Doddie Weir: I can't blame rugby for my MND

Former Scotland rugby player Doddie Weir has spoken about his frustration at the slow progress being made to find a cure for motor neurone disease (MND).
Ex Scotland rugby player Doddie Weir has spoken about his MND diagnosis. Picture: Greg MacveanEx Scotland rugby player Doddie Weir has spoken about his MND diagnosis. Picture: Greg Macvean
Ex Scotland rugby player Doddie Weir has spoken about his MND diagnosis. Picture: Greg Macvean

The 47-year-old hopes drugs will eventually be found to combat the condition, but admitted he and others with MND can only ponder their future.

He said: “There is frustration and that is with the lack of a solution - for the moment. But the apparent shortage of news or progress in finding new drugs to suppress the onset or fight the disease is frustrating - something I share with other sufferers.”

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During a BBC interview Weir asked himself and his doctors if rugby could have been a contributing factor to the diagnosis:

“We have maybe 450 to 500 sufferers of MND in Scotland - and quite a large majority probably wouldn’t have played rugby.

“I don’t think there’s any connection to it at the moment but the reason behind that is that there’s maybe not a lot of studies put together, not a lot of work or focus put on MND at the moment in the world, so hopefully we can try and change that and try to find the solution.”

The 47-year-old former international announced his diagnosis in June to raise awareness of the degenerative condition, and promised to devote his time to helping with research and supporting fellow sufferers.

He recently launched the Doddie’5 Weir’s Discretionary Trust, which uses his former rugby shirt number in its name and aims to establish the My Name’5 Doddie Foundation.

He said: “I’m not too bad - probably quite well in terms of what the condition can do. I have some problems with my hands just now, so it can be quite tricky when doing a tie or some buttons on a shirt.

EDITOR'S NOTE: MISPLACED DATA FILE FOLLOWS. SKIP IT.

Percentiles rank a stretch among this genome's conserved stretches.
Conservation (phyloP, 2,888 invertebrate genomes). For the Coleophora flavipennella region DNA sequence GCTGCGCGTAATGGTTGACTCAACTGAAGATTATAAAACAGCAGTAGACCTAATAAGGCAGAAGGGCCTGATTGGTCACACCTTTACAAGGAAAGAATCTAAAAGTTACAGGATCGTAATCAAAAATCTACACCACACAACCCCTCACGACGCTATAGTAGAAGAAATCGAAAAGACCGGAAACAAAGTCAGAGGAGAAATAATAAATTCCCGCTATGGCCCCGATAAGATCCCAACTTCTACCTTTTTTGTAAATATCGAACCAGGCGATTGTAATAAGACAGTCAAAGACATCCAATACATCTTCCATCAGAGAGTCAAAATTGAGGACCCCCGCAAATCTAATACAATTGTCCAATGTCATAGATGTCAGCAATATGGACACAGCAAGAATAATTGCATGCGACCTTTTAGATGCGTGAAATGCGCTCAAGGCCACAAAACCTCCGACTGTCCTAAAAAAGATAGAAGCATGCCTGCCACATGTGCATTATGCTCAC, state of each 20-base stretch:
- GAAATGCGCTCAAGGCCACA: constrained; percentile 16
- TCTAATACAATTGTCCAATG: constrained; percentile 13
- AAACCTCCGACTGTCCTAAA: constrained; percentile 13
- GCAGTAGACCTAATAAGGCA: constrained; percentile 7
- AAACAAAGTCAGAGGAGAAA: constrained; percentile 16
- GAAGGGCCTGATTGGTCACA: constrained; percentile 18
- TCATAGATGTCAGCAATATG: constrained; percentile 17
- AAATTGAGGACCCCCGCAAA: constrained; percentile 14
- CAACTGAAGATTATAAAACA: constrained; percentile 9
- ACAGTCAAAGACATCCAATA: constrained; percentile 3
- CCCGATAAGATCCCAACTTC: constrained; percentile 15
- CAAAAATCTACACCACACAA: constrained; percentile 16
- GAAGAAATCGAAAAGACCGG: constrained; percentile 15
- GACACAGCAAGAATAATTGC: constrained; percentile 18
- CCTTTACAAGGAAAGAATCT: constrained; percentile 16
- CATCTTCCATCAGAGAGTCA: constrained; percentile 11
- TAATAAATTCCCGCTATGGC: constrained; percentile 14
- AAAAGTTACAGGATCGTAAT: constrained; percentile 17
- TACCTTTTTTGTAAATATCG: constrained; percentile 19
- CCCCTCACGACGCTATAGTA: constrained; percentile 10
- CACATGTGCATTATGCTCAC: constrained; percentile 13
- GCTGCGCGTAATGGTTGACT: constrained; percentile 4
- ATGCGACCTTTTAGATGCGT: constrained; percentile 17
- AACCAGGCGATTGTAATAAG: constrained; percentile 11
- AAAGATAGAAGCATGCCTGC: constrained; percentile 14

“I might be lucky it started with my hands. Other people it could be their voice or when they are eating, or legs. I can do most things - just a wee bit slower.

“But you have to remember I may have had this condition for maybe a couple of years. So I’m getting on not too bad; I can still walk, still talk, still drive the car, so not too bad. And hopefully that’ll be the same for quite a long time.”

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During television interviews for BBC Scotland and Scottish Television, the one-time British and Irish Lions forward revealed he first had concerns after losing power in his left hand 18 months ago,

He first thought he had injured himself while farming, however, other symptoms made him think there could be a wider issue.

He said:”I noticed other wee changes. Maybe it wasn’t the right thing to do but I had a look online. When I read that, and saw what the condition meant, I realised I could be in a bit of trouble.”

One of the first places Weir sought counselling was with the J9 Foundation in South Africa, set up after World Cup winner Joost Van Der Westhuizen, who died in February, had been diagnosed with MND.

He added: “I’d met him at Murrayfield a few years back, when he was travelling to raise awareness about motor neurone disease, so his J9 Foundation was one of the first places I sought out information. There is a lot of detail to be had on the matter. Unfortunately, less-so a solution.